Each year, athletes take to the courts in pick-up games and leagues. These athletes can get hurt just like the pros and college players—probably even more. Elite players spend much of their time on basketball-focused training, but others tend to think about the game only once and a while or at certain times of the year.
Sports like running and bicycling will not help you get used to the demands of the game. It involves short, sudden bursts, quick stops and starts, and contact. So, if you are planning to play hoops, know that you will need to train to lower the risk of these injuries.
The quick bursts of speed and direction changes can make for sore muscles after a game. Athletes are most likely to have muscle strains early in the season when their body is not yet in game shape. You can lower the risk of some of the early season muscle strains by getting your body ready before the season starts.
If you have a painful muscle strain, ice it right away and keep icing it on and off for a few days or until any swelling has gone down. You can also take pain relievers like ibuprofen.
A sprained ankle can happen when you go up for a rebound in a group of players and come down on someone else's foot or make a sudden cut. These are often sprains to the outside of the ankle.
To care for your ankle, just think "PRICE:" protection, rest, ice, compression, and elevation. Icing will help control the swelling and pain. You may need to see a doctor to suggest a supportive device or to find out if the ankle is sprained or broken.
Ice and elevate a jammed finger right away. You can also take pain relievers, such as ibuprofen. See your doctor if you think your finger might be dislocated, you cannot move it at all, or the end part of the finger stays bent.
A common knee sprain in basketball is a medial collateral ligament (MCL) sprain. It can be caused by either planting then cutting too hard or by hitting the outside of your knee on someone else's planted leg. Preseason leg strengthening may help lower the risk.
Treat MCL sprains with ice even though they do not swell much. Try a knee sleeve for compression and make sure you work on your range of motion as soon as you can. For all knee injuries, it is a good to be seen by a doctor.
Anterior cruciate ligament (ACL) tears are common in the game. Practice jumping and landing balanced on both feet and on the balls of your feet to lower the risk. If you think you might have a torn ACL, get seen by a doctor. It may need to be repaired if you want to keep playing.
Here are a few on-court drills:
Place 4 cones in a square, 8 to 10 feet apart. Stand in the middle of the square and have your drill partner point to a cone. Get yourself to the cone, touch it, and return to the middle as quickly as you can. Before you are back to the middle, your partner should be pointing to the next cone you have to touch. Start with 30 seconds and build up to 1 to 2 minutes. This helps with your ability to change direction quickly and be aware of body position.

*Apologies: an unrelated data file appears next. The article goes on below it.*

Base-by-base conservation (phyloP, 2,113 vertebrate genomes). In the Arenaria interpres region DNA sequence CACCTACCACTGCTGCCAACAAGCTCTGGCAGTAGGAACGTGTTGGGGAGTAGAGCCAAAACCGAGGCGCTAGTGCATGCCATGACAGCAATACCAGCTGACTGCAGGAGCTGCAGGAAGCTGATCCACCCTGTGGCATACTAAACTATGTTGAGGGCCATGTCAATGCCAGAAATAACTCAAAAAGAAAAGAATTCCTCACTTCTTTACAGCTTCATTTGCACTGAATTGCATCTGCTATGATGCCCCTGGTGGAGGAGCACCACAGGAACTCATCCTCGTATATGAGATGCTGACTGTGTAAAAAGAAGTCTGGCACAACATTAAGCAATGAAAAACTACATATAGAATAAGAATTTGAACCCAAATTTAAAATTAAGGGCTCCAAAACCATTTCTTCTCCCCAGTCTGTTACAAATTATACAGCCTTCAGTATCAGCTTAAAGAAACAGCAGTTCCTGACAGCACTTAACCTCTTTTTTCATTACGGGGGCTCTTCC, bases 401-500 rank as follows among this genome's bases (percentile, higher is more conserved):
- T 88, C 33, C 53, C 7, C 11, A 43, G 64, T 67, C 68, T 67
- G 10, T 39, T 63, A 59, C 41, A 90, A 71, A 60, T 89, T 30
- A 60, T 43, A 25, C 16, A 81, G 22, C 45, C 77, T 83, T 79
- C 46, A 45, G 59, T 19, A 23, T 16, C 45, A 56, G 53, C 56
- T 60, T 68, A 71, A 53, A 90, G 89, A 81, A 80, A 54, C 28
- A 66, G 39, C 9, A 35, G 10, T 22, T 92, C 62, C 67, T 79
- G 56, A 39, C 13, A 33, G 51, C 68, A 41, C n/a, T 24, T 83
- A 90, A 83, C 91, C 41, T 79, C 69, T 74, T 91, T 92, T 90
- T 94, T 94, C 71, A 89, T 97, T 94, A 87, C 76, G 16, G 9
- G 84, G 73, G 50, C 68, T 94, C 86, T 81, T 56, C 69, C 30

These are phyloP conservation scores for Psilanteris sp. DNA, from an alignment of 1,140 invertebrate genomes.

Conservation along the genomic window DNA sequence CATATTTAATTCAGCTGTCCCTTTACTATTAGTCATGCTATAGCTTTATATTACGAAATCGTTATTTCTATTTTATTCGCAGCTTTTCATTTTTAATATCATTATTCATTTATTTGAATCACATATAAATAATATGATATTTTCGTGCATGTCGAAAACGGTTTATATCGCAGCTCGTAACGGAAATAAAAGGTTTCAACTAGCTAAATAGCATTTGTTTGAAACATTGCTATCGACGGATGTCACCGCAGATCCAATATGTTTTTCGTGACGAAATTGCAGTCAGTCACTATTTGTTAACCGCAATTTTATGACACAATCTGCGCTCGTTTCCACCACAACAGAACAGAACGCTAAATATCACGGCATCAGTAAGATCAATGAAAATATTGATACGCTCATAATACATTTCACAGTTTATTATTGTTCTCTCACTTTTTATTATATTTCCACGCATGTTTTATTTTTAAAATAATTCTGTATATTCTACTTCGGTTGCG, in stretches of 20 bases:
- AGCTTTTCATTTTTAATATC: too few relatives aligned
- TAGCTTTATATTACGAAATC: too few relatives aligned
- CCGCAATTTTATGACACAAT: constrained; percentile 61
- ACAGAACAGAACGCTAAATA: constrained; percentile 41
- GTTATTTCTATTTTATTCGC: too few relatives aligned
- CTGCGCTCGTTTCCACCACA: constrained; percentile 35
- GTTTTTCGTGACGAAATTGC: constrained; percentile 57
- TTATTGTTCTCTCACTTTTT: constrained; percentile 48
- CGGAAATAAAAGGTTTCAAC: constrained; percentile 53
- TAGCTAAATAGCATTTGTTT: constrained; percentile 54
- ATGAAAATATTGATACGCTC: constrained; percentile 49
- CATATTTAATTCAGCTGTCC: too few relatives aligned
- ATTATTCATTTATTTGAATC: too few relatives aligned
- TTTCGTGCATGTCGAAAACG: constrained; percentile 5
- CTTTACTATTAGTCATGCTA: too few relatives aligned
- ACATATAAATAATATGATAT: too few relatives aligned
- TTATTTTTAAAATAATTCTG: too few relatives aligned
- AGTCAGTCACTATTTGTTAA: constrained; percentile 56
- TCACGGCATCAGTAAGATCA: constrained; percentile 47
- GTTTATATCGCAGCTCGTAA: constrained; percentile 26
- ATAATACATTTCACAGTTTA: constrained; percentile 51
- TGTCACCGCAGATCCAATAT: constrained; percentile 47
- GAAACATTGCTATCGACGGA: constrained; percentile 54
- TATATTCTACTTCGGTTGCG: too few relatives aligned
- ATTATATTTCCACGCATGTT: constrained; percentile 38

Place 6 cones on the court in a zigzag pattern (cones should be about 16 feet apart and at 45° angles). Start at the first cone and sprint to the second, then third, fourth, fifth and sixth. Reverse the pattern and return to the first cone. Repeat for 30 seconds; build up to 1 to 2 minutes. This gives you practice in quick bursts of speed and shifting direction.
Medicine Ball Shuffle
Stand at one end of the court and face your partner who is a foot or two away from you. Do a sideways shuffle for the length of the court, passing the medicine ball back and forth. This works your shuffling ability, balance, strength, and ability to stay low.
American College of Sports Medicine
American Council on Exercise
The College of Family Physicians of Canada
Ankle sprain. FootCareMD—American Orthopaedic Foot and Ankle Society website. Available at: https://www.footcaremd.org/conditions-treatments/ankle/ankle-sprain. Accessed June 29, 2021.
How to treat a jammed finger. USA Basketball website. Available at: https://www.usab.com/youth/news/2011/08/how-to-treat-a-jammed-finger.aspx. Accessed June 29, 2021.
Muscle strain (pulled muscle). Orthopaedic Surgery/Sports Medicine—Johns Hopkins Medicine website. Available at: https://www.hopkinsmedicine.org/orthopaedic-surgery/specialty-areas/sports-medicine/conditions-we-treat/muscle-strains.html. Accessed June 29, 2021.
Preventing basketball injuries. Stop Sports Injuries website. Available at: http://www.stopsportsinjuries.org/basketball-injury-prevention.aspx. Accessed June 29, 2021.
Last reviewed June 2021 by EBSCO Medical Review Board Last Updated: 6/29/2021